Thanks to the Torres del Paine, the magnificent granite needles that rise above the Patagonian plains, Chile’s most southerly region has acquired international fame. Pacific storms drench the nearly uninhabited western cordillera, feeding alpine and continental glaciers and rushing rivers, but relentless winds buffet the rolling eastern grasslands of the Andean rain shadow. Along the Strait of Magellan, the city of Punta Arenas is the center for excursions to various attractions, including easily accessible penguin colonies and Tierra del Fuego’s remote fjords. The region has no direct road connections to the rest of Chile—travelers arrive by air, sea, and through Argentine Patagonia.
Administratively, Region XII (Magallanes) includes all Chilean territory beyond 49° south latitude—technically to the South Pole, as Chile claims a slice of Antarctica between 53° and 90° west longitude. It also takes in the Chilean sector of the Tierra del Fuego archipelago.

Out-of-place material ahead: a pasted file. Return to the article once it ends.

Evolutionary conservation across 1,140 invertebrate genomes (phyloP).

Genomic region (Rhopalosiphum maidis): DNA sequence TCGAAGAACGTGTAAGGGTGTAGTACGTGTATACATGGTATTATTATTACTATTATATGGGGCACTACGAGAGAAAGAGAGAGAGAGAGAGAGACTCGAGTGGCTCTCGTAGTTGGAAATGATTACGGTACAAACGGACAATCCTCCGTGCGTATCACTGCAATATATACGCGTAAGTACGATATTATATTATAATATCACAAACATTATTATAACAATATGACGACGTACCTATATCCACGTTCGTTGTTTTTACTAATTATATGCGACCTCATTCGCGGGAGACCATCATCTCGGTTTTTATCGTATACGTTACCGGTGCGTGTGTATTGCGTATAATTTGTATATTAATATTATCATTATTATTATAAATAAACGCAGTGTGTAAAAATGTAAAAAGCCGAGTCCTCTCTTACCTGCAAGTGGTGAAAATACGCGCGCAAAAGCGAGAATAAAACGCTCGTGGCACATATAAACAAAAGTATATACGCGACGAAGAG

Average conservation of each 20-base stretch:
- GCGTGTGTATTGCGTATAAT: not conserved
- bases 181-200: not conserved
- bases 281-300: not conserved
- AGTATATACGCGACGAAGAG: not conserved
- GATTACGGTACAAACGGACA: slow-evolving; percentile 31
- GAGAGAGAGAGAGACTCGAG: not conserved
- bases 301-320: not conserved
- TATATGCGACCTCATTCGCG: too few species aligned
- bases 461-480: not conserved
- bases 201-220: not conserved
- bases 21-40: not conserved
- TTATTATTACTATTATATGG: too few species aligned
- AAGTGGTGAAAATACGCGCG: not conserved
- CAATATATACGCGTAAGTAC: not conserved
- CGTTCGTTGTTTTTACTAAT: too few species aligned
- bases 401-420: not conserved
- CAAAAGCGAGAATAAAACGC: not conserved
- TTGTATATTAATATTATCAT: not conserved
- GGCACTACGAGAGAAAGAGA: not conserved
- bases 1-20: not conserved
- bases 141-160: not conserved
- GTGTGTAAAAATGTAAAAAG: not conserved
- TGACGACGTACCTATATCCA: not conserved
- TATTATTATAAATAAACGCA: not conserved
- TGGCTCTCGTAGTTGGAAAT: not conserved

Over the past decade, improved communications have meant that many visitors to southern Argentina also visit Chile to see Puerto Natales, Torres del Paine, and other attractions. While prices are now higher in Chile than in Argentina, they are also stable; after the initial surprise, most visitors adapt accordingly.
January and February are the peak months, but the tourist season is lengthening. Prices drop considerably in winter, though many places may close.
For convenience, I have chosen to cover southeasterly parts of Argentina’s Santa Cruz province and the Argentine sector of Tierra del Fuego, both of which pull many visitors over the border.
© Wayne Bernhardson from Moon Chile, 2nd edition